Consumers are increasingly switching to cheaper wines, hurting the high-end vineyards in California’s Napa Valley. Winery listings have skyrocketed throughout the Napa Valley region — along with loan defaults — but with few buyers, transactions have been sparse. See the following article from Property Wire for more on this.
The property foreclosure crisis in the US has spread to California’s famous wine producing Napa Valley as falling land values and a shift to cheaper brands hits the industry hard.
As many as 10 wineries and vineyards in the region, which produces the most expensive wines in the US, will change hands in distressed sales or foreclosures this year and next, up from none in 2008, according to a report from SiliconValley Bank.
It says that 7% of vintners believe their finances are very weak while 71% of respondents said credit is harder to get. ‘We have 250 vintner clients saying this downturn is the worst in 20 years,’ said Bill Stevens, manager of the bank’s wine division in St Helena, California.
Part of the problem is that land values in Napa, home to about 400 producers, have fallen 15% from the 2007 peak, driven in part by slumping demand for high end wine, according to Robert Nicholson of International Wine Associates, a consulting and financing firm in Healdsburg, California.
Budget conscious consumers are buying less expensive wines, confirmed Peter Kaufman, managing partner California based Bacchus Capital Management LLC, a private equity fund that provides mezzanine financing to wineries.
The dollar value of US retail wine sales dropped 3.3% to $29 billion in 2009 after rising every year and almost tripling from 1991 through 2008, according to Gomberg, Fredrikson & Associates in Woodside, California. But consumption increased 1.9% to 323 million cases last year so people are buying less expensive labels, the industry consultant said.
The decline in sales makes it harder for owners to refinance mortgages, especially if the property is worth less than the loan. Napa winery and vineyard loan defaults rose fourfold to 18 in last 12 months, according to San Diego based research firm MDA DataQuick.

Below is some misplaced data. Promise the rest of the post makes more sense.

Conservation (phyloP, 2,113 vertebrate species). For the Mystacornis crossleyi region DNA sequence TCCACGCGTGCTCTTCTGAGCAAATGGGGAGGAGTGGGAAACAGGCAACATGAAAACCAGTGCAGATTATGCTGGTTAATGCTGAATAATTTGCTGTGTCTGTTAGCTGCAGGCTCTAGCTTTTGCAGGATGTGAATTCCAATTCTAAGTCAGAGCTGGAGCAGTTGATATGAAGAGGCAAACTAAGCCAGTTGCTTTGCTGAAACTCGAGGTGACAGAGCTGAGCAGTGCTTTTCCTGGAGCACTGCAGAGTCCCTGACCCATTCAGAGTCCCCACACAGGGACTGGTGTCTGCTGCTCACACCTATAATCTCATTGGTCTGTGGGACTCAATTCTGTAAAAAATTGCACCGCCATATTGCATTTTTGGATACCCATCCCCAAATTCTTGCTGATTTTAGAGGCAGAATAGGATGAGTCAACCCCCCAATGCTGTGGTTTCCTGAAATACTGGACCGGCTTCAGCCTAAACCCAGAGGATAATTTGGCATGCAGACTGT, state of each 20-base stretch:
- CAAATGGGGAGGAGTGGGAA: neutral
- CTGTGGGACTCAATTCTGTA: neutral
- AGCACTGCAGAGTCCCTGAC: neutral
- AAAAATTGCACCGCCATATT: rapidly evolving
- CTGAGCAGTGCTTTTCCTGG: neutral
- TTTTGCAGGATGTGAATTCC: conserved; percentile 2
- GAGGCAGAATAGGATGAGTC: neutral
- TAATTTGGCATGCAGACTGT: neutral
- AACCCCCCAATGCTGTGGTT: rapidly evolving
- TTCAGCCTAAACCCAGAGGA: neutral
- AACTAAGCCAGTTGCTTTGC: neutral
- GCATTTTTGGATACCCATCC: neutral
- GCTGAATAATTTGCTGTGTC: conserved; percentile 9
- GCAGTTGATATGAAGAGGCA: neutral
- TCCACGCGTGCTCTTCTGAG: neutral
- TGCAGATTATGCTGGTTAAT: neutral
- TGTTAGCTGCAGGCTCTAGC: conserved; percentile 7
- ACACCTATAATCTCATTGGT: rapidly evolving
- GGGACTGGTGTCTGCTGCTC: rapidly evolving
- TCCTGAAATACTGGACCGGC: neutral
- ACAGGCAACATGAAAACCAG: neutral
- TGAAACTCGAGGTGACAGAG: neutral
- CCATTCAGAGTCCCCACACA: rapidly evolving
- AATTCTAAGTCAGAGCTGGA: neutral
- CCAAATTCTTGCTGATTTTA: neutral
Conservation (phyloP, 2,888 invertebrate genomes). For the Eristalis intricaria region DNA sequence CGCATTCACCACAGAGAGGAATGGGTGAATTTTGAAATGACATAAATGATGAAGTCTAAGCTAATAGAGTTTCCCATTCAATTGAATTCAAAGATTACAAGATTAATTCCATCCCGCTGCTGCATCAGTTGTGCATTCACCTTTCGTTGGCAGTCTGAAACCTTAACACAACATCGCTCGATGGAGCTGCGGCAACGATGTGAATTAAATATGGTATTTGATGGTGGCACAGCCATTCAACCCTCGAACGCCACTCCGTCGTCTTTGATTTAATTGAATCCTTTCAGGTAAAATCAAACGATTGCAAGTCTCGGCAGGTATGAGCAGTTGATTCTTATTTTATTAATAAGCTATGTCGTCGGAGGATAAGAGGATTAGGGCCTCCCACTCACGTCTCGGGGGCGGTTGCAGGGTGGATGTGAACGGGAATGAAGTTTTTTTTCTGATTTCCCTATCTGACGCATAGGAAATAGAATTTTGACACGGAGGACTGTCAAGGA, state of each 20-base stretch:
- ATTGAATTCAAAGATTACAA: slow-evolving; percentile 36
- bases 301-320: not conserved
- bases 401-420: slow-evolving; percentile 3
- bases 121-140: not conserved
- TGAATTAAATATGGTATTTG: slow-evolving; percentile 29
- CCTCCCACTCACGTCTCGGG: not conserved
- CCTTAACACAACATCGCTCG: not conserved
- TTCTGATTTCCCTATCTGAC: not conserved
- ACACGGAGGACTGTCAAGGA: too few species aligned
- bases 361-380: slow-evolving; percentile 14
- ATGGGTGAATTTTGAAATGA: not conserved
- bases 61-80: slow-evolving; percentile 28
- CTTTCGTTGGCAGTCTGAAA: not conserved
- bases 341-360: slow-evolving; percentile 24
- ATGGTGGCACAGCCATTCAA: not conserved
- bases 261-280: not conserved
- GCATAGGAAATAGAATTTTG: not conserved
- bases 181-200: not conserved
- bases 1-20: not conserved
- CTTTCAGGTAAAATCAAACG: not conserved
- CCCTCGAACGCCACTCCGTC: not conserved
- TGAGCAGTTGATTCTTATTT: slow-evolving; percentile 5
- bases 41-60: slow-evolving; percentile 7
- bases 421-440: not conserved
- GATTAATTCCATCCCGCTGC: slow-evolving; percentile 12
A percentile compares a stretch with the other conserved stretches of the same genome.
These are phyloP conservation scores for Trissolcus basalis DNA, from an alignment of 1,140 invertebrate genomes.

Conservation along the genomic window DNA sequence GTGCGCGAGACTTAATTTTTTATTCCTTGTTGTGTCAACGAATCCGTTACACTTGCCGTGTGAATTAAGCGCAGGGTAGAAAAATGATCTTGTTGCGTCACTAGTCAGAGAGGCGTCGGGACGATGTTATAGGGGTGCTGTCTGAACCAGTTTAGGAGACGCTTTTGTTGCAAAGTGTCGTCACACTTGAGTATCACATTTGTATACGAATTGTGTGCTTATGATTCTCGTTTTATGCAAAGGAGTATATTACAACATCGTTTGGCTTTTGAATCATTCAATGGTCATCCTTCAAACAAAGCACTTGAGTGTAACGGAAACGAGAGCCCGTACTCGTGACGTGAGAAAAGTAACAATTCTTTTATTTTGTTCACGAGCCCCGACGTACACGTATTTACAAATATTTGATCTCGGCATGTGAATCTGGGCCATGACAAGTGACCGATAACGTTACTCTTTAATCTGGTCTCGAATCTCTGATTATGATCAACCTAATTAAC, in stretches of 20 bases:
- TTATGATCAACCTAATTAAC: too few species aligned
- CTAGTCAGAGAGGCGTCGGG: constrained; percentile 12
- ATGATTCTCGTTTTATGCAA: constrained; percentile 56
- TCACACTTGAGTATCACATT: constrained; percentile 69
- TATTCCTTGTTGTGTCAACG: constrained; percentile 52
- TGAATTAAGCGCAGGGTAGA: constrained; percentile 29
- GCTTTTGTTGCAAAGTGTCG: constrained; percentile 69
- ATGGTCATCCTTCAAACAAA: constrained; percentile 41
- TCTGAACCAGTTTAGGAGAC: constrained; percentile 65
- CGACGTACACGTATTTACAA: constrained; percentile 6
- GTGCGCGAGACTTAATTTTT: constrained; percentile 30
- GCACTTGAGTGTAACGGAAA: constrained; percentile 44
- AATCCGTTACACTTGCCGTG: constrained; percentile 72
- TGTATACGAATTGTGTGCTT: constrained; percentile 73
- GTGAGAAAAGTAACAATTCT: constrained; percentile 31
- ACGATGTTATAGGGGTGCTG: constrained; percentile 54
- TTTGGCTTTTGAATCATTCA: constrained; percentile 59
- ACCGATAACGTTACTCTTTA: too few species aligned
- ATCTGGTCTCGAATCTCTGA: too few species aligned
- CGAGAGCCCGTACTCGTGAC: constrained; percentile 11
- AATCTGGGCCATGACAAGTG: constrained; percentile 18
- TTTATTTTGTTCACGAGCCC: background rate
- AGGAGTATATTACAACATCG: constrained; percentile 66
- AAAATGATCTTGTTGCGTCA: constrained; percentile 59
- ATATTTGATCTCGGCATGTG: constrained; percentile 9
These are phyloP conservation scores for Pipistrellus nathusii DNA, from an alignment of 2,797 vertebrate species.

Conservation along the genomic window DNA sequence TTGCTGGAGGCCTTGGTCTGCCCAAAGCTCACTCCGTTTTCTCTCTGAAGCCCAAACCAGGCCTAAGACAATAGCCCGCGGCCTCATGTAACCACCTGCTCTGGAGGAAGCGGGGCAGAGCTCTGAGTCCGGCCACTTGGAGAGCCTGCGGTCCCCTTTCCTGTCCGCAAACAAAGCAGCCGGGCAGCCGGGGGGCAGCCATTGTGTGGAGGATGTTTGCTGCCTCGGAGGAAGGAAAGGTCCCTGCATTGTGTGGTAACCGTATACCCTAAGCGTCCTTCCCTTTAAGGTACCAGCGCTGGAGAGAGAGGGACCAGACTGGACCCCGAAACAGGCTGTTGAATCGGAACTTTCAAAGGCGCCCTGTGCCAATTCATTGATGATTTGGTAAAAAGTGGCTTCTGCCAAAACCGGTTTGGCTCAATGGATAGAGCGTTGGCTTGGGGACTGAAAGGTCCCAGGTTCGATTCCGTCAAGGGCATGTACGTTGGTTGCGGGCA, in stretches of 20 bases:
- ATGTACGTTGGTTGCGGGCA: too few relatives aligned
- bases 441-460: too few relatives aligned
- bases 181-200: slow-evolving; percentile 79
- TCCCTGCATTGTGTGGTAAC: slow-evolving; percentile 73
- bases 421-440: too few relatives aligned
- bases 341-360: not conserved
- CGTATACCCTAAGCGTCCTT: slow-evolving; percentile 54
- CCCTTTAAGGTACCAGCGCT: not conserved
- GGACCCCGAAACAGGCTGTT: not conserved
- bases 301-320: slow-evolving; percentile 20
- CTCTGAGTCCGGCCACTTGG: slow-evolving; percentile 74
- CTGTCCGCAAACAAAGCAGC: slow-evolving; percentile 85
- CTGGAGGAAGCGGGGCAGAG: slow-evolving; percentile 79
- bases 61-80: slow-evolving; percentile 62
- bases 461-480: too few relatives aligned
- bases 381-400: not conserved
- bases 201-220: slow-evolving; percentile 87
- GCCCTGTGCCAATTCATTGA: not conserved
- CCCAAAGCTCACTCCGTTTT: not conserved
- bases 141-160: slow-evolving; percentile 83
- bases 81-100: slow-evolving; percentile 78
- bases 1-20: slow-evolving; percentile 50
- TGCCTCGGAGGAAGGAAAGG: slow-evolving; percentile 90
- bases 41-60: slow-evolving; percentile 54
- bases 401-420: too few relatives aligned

Figures from Rabobank Nederland, a Dutch bank that finances agriculture businesses shows that sales of super premium bottles priced more than $15 declined 10% last year, and those over $30, defined as ultra-premium, fell at least 15%. Napa and neighboring Sonoma are the top US producers of premium wine, the bank said.
Super premium wineries are likely to bear the brunt of changing consumer habits and lenders will pressure clients who can’t cover costs to seek solutions before the loan goes into default, Rabobank said in a January report. It added that cheaper imports from countries such as Chile, Argentina and Australia are cutting US winery margins.
‘Wine prices drive grape prices and they drive land prices,’ said Rabobank’s chief analyst Stephen Rannekleiv.
Bill Harlan, maker of Napa’s Harlan Estate Proprietary Red that counts four perfect ratings from widely followed critic Robert Parker, said he expects to see foreclosures mount. ‘No area is going to be unaffected by this financial meltdown,’ he said.
There have been few recent property deals because sellers are reluctant to accept the low bids they are seeing, according to Tony Correia, an appraiser in Sonoma. More than 30 wineries are for sale in California, Oregon and Washington, the most ever, according to Rob McMillan, executive vice president and founder of the wine division of Silicon Valley Bank.
The properties have too much debt, were new arrivals to the wine market or have owners who are looking to retire as competition rises and profit margins fall, he said.
Average prices are $150,000 to $200,000 an acre for a vineyard planted with red varieties such as cabernet sauvignon and $115,000 an acre for white grapes such as chardonnay. The most desirable sites in Rutherford and Oakville can fetch $250,000 an acre.
Mortgage defaults will also hit Napa residential parcels owned by hobbyists, or those who intend to produce 100 to 300 cases a year, according to Deborah Steinthal, principal of Scion Advisors which predicts that hundreds of properties will go into foreclosure.
This article has been republished from Property Wire. You can also view this article at Property Wire, an international real estate news site.